22. Bleaching skin is also common in India as many of them have adapted the view that lighter skin is more beautiful. It is sad.

  23. Godiva i know its not funny but i lol’d at the

    “I’ve finally made it” look on his face.

    Its true! The sick thing is he thinks this looks good! I can’t stop staring at the picture. I can’t.

  24. So sad. Leave those steroids alone, Sammy.

  25. This is truly sad!!!!!!

  26. Sammy looks scary…thats the result of skin bleaching…

  27. This is sad. Even if he is undergoing a skin treatment, (don’t believe it) what treatment could this possibly be?

    He’s wearing green contacts and his hair seems far too slicked down. All of this is coincidental? Sammy stop whatever it is you’re doing please.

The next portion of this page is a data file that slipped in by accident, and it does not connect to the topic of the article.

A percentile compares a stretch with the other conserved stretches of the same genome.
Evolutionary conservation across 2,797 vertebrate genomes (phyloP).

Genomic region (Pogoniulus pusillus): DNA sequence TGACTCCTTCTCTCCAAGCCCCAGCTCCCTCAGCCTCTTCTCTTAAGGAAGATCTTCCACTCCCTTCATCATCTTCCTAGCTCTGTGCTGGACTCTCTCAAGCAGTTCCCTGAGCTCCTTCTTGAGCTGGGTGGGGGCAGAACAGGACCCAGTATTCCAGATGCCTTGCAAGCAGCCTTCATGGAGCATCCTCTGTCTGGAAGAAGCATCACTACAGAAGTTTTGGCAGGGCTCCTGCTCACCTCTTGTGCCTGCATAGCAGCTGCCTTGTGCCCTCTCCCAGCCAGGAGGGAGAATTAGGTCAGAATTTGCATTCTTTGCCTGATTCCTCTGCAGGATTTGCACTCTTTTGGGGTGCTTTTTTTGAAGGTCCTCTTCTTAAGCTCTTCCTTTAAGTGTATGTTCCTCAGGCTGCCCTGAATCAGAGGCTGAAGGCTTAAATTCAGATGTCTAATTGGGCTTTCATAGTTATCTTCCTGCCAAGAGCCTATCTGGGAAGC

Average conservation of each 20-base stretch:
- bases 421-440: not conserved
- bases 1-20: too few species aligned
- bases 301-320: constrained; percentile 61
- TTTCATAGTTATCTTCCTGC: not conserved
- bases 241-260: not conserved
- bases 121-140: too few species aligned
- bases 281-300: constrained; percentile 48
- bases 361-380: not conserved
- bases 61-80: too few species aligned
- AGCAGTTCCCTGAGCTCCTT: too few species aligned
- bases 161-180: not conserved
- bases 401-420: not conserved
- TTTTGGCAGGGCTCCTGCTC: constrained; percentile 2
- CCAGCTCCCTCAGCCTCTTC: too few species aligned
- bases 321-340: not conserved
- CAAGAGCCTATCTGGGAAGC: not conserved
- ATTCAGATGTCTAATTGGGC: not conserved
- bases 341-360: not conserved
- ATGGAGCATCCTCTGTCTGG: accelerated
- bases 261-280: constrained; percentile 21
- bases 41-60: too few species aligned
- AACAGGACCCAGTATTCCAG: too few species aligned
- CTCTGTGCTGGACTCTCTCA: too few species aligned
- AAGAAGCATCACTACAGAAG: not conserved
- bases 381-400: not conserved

28. Second-hand embarrassment…and shame (?) is what I’m feeling right now. :\

  29. Maybe if he didn’t have the green contacts and the Duke Ellington conk. I’d believe his story.

  30. don’t know why I put a period in the middle of my sentence….

  31. He is the epitome of a H.A.M. He looks like an overgrown version of Eddie Munster! This is the result of a “process” but trust that it was a deliberate one. The contacts and the oily-doily press and curl only add to the madness. Bless his heart..

  32. Wow .. I had no idea that Sammy Sosa was doing this to himself, but as I saw the picture, I thought of the exact same dancehall song as you Bella. I LOVE that song :)

  33. Black Honey says:

    Good Black Honey: